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Im creating low poly game assets, but i have a problem with my models. I want to make the edges of my object look smoother like the one in the photo below, before and after (this is not mine, its from a tutorial on art station)

enter image description here

anyway... if i want to make the edges smoother i have to add subdivide and then subdivision modifier etc, but that adds a lot of vertices, which is not really useful when working on low poly as you may know. the other way to smooth out the edges is to use the sculpting tools, but that also adds extra vertices to my mesh.

I want to achieve smooth edges without having to add anything extra, or at least minimum as possible. any ideas??

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    $\begingroup$ Have you tried beveling the edges? $\endgroup$ – Robert Gützkow Nov 30 '19 at 15:04
  • $\begingroup$ Good call, it might work. How can i do it? $\endgroup$ – ulus Nov 30 '19 at 15:07
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    $\begingroup$ Either by adding a bevel modifier or editing the mesh using the bevel tool. $\endgroup$ – Robert Gützkow Nov 30 '19 at 15:10
  • $\begingroup$ thanks bro it reallyhelps $\endgroup$ – ulus Nov 30 '19 at 15:22
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    $\begingroup$ you can bevel, then create a normal map from the beveled version that you'll use on the low-poly, this way you have zero additional vertex $\endgroup$ – moonboots Nov 30 '19 at 15:47
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I see at least 2 methods. The one you'll choose will depend on the amount of vertices you want and the time you want to spend on each object.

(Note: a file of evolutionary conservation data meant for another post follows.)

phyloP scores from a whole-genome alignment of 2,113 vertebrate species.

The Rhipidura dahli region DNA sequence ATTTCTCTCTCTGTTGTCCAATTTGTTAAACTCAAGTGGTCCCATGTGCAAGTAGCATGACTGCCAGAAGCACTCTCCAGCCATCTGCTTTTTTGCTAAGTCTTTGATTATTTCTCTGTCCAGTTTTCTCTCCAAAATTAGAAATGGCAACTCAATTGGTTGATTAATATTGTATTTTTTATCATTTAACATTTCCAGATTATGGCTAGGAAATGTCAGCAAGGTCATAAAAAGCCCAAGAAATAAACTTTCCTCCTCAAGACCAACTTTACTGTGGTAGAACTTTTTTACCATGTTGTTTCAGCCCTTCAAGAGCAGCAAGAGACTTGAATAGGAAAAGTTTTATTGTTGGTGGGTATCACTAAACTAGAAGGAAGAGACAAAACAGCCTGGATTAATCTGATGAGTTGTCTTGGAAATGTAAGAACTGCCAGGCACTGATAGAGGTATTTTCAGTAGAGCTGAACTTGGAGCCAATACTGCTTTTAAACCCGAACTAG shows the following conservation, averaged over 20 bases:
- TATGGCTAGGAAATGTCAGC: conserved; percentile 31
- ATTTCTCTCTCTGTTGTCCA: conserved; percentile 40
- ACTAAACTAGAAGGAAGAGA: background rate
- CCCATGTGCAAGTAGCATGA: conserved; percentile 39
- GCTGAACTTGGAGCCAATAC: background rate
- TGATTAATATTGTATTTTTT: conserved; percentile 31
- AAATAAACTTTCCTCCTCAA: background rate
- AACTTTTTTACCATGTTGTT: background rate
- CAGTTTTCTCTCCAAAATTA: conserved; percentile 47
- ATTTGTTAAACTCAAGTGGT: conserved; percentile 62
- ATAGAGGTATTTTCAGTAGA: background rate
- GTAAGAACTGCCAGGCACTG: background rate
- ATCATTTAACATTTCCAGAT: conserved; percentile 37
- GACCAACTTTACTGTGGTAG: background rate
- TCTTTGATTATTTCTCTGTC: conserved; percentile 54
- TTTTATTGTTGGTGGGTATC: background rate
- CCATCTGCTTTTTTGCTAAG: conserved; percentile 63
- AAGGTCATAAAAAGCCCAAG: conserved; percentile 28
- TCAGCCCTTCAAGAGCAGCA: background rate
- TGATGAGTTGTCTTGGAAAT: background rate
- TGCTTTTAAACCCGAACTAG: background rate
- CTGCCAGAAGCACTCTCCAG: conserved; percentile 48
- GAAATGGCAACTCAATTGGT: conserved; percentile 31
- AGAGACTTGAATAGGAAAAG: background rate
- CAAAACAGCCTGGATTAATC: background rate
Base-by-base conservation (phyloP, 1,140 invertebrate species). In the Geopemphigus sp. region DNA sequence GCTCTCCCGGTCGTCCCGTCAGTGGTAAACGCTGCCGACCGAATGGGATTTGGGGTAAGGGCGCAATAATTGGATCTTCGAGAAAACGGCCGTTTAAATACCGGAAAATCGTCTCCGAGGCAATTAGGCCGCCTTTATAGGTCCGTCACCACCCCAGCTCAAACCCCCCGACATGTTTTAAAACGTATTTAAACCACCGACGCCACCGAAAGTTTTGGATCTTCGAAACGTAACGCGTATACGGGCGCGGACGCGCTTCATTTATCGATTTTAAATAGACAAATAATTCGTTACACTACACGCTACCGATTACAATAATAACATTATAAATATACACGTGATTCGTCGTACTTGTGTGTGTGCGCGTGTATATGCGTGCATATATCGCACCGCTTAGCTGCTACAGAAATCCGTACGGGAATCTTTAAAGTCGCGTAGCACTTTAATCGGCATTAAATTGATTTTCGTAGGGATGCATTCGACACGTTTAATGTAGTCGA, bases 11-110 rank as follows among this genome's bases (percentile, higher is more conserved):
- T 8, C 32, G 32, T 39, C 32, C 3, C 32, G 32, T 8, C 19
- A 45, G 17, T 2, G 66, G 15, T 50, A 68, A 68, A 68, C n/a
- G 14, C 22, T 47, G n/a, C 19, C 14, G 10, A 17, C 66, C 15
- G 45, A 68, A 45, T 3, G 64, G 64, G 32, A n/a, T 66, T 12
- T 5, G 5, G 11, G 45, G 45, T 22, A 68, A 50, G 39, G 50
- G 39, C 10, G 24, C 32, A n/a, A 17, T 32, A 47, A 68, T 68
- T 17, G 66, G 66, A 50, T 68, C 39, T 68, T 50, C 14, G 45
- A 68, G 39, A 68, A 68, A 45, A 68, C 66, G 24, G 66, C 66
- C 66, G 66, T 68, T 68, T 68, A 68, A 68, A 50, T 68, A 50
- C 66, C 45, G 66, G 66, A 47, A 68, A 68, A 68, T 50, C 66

First method, bevels (faster but more vertices): You can select your object, go in Edit mode, select the angles you want, CtrlB to bevel, and set the bevel values in the operator panel. If the amount of Segments is low you can keep a rather low-poly version.

Second method, bevels + normal map (longer but no additional vertices): You can duplicate your object, bevel the copy, create a normal map from the beveled version, and use the normal map on the low-poly. This way you have zero additional vertex:

  • Create your low-poly version.

enter image description here

  • Duplicate it. Select the copy and in Edit mode, bevel the angles you want. Also, pump it up slightly with AltS (Shrink Fatten tool), keep pressing Shift if you want to be more precise. Give your object a Subdivision Surface modifier.

enter image description here

  • Bake the high-poly normals. To do so, first unwrap the low-poly (Smart UV Project mode), create a new black image in the UV Editor (32 Bit Float option activated I guess), give your low-poly a material with Image Texture > Normal Map > Diffuse > Output. Don't plug the Image Texture for the moment but switch it to Non-Color Data and load the image you've created before. Select the high poly object, then the low-poly, and in the Render > Bake panel, choose Bake Type > Normal, enable Selected to Active, click the Bake button. Set the Ray Distance at the right value, so that you have as less artefacts as possible. Anyway you'll necessary have some with this kind of geometry.

enter image description here

  • Export the normal map, import it in an image editor software, try to remove as many artefacts as possible, don't try it to make it perfect though, reimport the image, load it in the Image Texture node, plug the Image Texture node into the Normal socket of the Diffuse. You can also bring some corrections on your normal map directly in the 3D View / Texture Paint mode: Plug your Image Texture in the Color socket of the Diffuse to display it on the object, switch the 3D View to Texture shading, and use the Clone brush for example. When you're good, replug the Image Texture in the Normal Map node.

enter image description here

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  • $\begingroup$ thanks so much bro $\endgroup$ – ulus Nov 30 '19 at 16:43

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